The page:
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In cooperation with the National Weather Service's Morristown, TN, forecast office (WFO), the Air Resources laboratory's (ARL) Atmospheric Turbulence and Diffusion Division (ATDD), Oak Ridge, TN, installed a meteorological monitoring station at the Camp Creek Elementary School. The Camp Creek school is located approximately 10 miles east of Greenville, TN. The ARL/ATDD weather tower, which has been in operation for several months, is designed to provide forecasting support for strong winds generated from mountain waves which historically have caused significant property damage throughout the Camp Creek region.
To forecast mountain waves, the Morristown WFO looks for southeast winds that are perpendicular to the mountains of at least 15 knots in the boundary layer (between the surface and 850 mb), a surface-based stable layer extending above the mountains (usually to around 750 mb), and a critical level where the winds become parallel to the mountain ridges (in our case - usually southwest winds around 700 mb). If there is a strong 850 mb jet to the west or northwest of the mountains, the surface winds in the foothills can be enhanced. At Cove Mountain, located on the western side of the Great Smoky Mountains, winds have exceeded 100 mph in many of these cases. Northwest winds can produce mountain waves as well, but on the eastern side of the Great Smoky Mountains. Since the vertical profile of the southern Appalachians is such that the western slopes are steeper than the eastern slopes, theoretically stronger mountain waves should occur on the western side as opposed to the eastern side.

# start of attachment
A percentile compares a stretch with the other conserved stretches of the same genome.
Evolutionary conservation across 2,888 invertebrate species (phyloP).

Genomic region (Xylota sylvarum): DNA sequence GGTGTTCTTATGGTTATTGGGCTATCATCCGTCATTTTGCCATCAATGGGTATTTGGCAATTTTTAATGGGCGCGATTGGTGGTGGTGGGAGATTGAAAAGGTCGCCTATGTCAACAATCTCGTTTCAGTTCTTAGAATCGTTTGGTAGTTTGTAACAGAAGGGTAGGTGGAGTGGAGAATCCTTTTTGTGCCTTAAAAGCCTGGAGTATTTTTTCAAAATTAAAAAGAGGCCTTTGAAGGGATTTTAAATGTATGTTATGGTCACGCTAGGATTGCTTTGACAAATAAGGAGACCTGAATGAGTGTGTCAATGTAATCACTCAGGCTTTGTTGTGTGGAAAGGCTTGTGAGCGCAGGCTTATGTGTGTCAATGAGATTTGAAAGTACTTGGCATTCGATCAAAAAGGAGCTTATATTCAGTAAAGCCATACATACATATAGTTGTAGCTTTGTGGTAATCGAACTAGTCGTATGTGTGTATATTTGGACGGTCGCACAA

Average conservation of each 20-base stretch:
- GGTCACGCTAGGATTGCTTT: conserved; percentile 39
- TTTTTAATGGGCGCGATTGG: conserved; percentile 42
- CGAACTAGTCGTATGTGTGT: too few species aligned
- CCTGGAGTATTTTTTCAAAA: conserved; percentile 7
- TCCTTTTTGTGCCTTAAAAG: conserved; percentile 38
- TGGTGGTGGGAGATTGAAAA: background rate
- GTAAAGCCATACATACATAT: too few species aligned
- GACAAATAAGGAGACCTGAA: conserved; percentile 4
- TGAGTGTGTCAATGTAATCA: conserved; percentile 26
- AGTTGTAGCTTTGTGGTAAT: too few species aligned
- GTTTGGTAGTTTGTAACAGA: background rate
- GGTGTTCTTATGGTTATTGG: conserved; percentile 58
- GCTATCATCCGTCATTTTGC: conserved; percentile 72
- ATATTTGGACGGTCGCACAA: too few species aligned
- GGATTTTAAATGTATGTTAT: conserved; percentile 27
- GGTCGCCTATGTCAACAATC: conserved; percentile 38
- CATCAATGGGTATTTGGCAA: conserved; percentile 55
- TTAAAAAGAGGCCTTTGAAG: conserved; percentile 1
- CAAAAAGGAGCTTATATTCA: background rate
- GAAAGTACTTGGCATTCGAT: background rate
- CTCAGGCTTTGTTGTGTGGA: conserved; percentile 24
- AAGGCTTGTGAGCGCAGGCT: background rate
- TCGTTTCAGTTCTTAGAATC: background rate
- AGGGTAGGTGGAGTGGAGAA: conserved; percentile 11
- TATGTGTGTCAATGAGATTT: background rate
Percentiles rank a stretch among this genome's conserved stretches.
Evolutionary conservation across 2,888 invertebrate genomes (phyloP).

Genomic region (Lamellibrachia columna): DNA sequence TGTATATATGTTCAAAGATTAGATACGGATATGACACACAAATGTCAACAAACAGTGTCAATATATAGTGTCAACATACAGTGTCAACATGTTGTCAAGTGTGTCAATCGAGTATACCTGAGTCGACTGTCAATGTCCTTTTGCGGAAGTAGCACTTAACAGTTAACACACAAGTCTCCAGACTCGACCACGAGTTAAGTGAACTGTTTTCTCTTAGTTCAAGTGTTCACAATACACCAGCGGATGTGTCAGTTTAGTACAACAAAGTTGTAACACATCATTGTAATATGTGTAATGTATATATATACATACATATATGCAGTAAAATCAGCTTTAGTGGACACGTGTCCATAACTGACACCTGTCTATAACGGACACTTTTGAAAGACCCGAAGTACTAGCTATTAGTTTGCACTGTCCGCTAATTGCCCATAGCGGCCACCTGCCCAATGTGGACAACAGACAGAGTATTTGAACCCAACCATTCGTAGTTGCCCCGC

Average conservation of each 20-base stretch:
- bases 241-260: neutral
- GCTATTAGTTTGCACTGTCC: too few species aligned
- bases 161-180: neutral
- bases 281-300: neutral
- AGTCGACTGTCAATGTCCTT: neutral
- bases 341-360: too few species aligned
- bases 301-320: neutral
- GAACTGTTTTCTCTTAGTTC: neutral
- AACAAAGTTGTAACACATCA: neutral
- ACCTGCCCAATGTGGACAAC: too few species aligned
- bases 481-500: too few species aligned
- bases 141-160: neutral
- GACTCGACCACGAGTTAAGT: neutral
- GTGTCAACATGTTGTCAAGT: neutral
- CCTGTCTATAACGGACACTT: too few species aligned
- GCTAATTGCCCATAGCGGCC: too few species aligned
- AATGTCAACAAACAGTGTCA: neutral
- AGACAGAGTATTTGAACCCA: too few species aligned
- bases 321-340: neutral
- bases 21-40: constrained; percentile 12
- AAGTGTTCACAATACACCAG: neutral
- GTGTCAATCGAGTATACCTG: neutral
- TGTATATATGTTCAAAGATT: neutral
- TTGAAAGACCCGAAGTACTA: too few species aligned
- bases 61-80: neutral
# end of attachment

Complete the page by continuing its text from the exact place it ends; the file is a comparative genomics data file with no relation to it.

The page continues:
In addition to high winds in the foothills, foehn (adiabatic) warming typically occurs with mountain wave events downwind of the mountains in the valley. These are also known as Chinook winds or Santa Ana winds. A unique feature of foehn winds in our area is that the dewpoint typically rises (in other areas of the world, foehn winds are dry winds). In early observational data, temperatures and relative humidity increased during the time of southeast winds.